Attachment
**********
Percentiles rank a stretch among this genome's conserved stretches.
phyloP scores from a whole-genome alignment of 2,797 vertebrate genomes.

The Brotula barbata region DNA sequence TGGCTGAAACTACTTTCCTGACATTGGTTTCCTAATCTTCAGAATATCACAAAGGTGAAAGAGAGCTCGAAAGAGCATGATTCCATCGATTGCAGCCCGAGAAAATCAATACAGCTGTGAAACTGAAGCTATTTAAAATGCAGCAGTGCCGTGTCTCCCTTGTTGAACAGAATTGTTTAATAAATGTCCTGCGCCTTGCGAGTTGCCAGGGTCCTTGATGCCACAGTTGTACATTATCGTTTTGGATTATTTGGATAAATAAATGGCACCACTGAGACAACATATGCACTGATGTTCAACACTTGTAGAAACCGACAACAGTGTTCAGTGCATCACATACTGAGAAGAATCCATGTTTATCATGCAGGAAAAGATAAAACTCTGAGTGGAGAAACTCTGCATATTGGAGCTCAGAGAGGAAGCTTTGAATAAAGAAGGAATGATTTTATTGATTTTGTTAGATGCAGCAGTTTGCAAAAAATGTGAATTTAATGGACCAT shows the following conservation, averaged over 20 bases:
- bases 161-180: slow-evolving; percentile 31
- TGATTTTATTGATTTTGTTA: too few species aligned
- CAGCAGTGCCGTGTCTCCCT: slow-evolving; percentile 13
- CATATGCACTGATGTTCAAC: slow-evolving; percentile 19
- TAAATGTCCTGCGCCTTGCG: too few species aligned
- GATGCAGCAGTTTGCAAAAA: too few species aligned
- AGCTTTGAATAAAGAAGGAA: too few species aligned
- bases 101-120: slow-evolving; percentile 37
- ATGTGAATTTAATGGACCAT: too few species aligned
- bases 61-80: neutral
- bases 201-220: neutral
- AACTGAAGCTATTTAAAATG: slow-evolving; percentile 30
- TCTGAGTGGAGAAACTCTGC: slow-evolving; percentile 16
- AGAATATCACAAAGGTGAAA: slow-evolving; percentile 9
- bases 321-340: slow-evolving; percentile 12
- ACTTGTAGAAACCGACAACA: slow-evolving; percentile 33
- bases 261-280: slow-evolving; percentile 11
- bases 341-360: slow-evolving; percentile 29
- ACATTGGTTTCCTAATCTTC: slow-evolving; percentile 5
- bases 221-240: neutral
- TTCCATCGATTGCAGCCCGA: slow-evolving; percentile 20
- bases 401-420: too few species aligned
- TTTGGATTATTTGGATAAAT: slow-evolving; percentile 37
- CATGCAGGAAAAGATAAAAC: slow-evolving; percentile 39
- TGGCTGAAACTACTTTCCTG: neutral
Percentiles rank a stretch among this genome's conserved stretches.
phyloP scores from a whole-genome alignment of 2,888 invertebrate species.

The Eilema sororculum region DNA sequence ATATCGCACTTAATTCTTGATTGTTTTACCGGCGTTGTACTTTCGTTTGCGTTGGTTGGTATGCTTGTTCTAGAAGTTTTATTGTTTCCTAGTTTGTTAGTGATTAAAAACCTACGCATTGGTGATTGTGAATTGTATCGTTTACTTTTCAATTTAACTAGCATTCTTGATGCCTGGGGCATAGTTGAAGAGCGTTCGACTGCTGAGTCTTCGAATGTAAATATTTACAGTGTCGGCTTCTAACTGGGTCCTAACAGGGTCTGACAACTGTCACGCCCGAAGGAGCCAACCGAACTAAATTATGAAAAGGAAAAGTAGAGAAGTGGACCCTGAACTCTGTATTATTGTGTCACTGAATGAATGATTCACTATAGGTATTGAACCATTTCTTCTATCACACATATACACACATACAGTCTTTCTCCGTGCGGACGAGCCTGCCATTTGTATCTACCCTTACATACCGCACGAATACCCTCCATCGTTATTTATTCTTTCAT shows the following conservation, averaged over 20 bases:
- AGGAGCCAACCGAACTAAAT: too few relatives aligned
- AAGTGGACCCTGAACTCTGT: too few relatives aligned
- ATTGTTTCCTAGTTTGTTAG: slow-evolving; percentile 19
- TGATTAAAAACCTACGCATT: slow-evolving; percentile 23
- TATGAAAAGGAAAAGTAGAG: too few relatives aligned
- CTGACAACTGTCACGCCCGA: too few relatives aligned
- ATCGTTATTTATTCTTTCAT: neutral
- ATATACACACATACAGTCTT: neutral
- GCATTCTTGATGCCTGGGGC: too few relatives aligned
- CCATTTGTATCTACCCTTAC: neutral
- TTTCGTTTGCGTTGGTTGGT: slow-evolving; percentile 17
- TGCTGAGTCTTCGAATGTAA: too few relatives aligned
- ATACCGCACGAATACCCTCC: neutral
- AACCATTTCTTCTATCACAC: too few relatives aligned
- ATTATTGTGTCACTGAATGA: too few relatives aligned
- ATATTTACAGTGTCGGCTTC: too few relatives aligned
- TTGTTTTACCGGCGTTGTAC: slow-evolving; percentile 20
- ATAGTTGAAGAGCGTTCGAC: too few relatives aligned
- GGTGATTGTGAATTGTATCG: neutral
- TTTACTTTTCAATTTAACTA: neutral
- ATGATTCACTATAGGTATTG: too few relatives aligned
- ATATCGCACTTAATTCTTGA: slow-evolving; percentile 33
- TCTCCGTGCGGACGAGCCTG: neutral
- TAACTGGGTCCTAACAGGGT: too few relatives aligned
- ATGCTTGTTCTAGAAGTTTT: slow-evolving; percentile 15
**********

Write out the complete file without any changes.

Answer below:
Percentiles rank a stretch among this genome's conserved stretches.
phyloP scores from a whole-genome alignment of 2,797 vertebrate genomes.

The Brotula barbata region DNA sequence TGGCTGAAACTACTTTCCTGACATTGGTTTCCTAATCTTCAGAATATCACAAAGGTGAAAGAGAGCTCGAAAGAGCATGATTCCATCGATTGCAGCCCGAGAAAATCAATACAGCTGTGAAACTGAAGCTATTTAAAATGCAGCAGTGCCGTGTCTCCCTTGTTGAACAGAATTGTTTAATAAATGTCCTGCGCCTTGCGAGTTGCCAGGGTCCTTGATGCCACAGTTGTACATTATCGTTTTGGATTATTTGGATAAATAAATGGCACCACTGAGACAACATATGCACTGATGTTCAACACTTGTAGAAACCGACAACAGTGTTCAGTGCATCACATACTGAGAAGAATCCATGTTTATCATGCAGGAAAAGATAAAACTCTGAGTGGAGAAACTCTGCATATTGGAGCTCAGAGAGGAAGCTTTGAATAAAGAAGGAATGATTTTATTGATTTTGTTAGATGCAGCAGTTTGCAAAAAATGTGAATTTAATGGACCAT shows the following conservation, averaged over 20 bases:
- bases 161-180: slow-evolving; percentile 31
- TGATTTTATTGATTTTGTTA: too few species aligned
- CAGCAGTGCCGTGTCTCCCT: slow-evolving; percentile 13
- CATATGCACTGATGTTCAAC: slow-evolving; percentile 19
- TAAATGTCCTGCGCCTTGCG: too few species aligned
- GATGCAGCAGTTTGCAAAAA: too few species aligned
- AGCTTTGAATAAAGAAGGAA: too few species aligned
- bases 101-120: slow-evolving; percentile 37
- ATGTGAATTTAATGGACCAT: too few species aligned
- bases 61-80: neutral
- bases 201-220: neutral
- AACTGAAGCTATTTAAAATG: slow-evolving; percentile 30
- TCTGAGTGGAGAAACTCTGC: slow-evolving; percentile 16
- AGAATATCACAAAGGTGAAA: slow-evolving; percentile 9
- bases 321-340: slow-evolving; percentile 12
- ACTTGTAGAAACCGACAACA: slow-evolving; percentile 33
- bases 261-280: slow-evolving; percentile 11
- bases 341-360: slow-evolving; percentile 29
- ACATTGGTTTCCTAATCTTC: slow-evolving; percentile 5
- bases 221-240: neutral
- TTCCATCGATTGCAGCCCGA: slow-evolving; percentile 20
- bases 401-420: too few species aligned
- TTTGGATTATTTGGATAAAT: slow-evolving; percentile 37
- CATGCAGGAAAAGATAAAAC: slow-evolving; percentile 39
- TGGCTGAAACTACTTTCCTG: neutral
Percentiles rank a stretch among this genome's conserved stretches.
phyloP scores from a whole-genome alignment of 2,888 invertebrate species.

The Eilema sororculum region DNA sequence ATATCGCACTTAATTCTTGATTGTTTTACCGGCGTTGTACTTTCGTTTGCGTTGGTTGGTATGCTTGTTCTAGAAGTTTTATTGTTTCCTAGTTTGTTAGTGATTAAAAACCTACGCATTGGTGATTGTGAATTGTATCGTTTACTTTTCAATTTAACTAGCATTCTTGATGCCTGGGGCATAGTTGAAGAGCGTTCGACTGCTGAGTCTTCGAATGTAAATATTTACAGTGTCGGCTTCTAACTGGGTCCTAACAGGGTCTGACAACTGTCACGCCCGAAGGAGCCAACCGAACTAAATTATGAAAAGGAAAAGTAGAGAAGTGGACCCTGAACTCTGTATTATTGTGTCACTGAATGAATGATTCACTATAGGTATTGAACCATTTCTTCTATCACACATATACACACATACAGTCTTTCTCCGTGCGGACGAGCCTGCCATTTGTATCTACCCTTACATACCGCACGAATACCCTCCATCGTTATTTATTCTTTCAT shows the following conservation, averaged over 20 bases:
- AGGAGCCAACCGAACTAAAT: too few relatives aligned
- AAGTGGACCCTGAACTCTGT: too few relatives aligned
- ATTGTTTCCTAGTTTGTTAG: slow-evolving; percentile 19
- TGATTAAAAACCTACGCATT: slow-evolving; percentile 23
- TATGAAAAGGAAAAGTAGAG: too few relatives aligned
- CTGACAACTGTCACGCCCGA: too few relatives aligned
- ATCGTTATTTATTCTTTCAT: neutral
- ATATACACACATACAGTCTT: neutral
- GCATTCTTGATGCCTGGGGC: too few relatives aligned
- CCATTTGTATCTACCCTTAC: neutral
- TTTCGTTTGCGTTGGTTGGT: slow-evolving; percentile 17
- TGCTGAGTCTTCGAATGTAA: too few relatives aligned
- ATACCGCACGAATACCCTCC: neutral
- AACCATTTCTTCTATCACAC: too few relatives aligned
- ATTATTGTGTCACTGAATGA: too few relatives aligned
- ATATTTACAGTGTCGGCTTC: too few relatives aligned
- TTGTTTTACCGGCGTTGTAC: slow-evolving; percentile 20
- ATAGTTGAAGAGCGTTCGAC: too few relatives aligned
- GGTGATTGTGAATTGTATCG: neutral
- TTTACTTTTCAATTTAACTA: neutral
- ATGATTCACTATAGGTATTG: too few relatives aligned
- ATATCGCACTTAATTCTTGA: slow-evolving; percentile 33
- TCTCCGTGCGGACGAGCCTG: neutral
- TAACTGGGTCCTAACAGGGT: too few relatives aligned
- ATGCTTGTTCTAGAAGTTTT: slow-evolving; percentile 15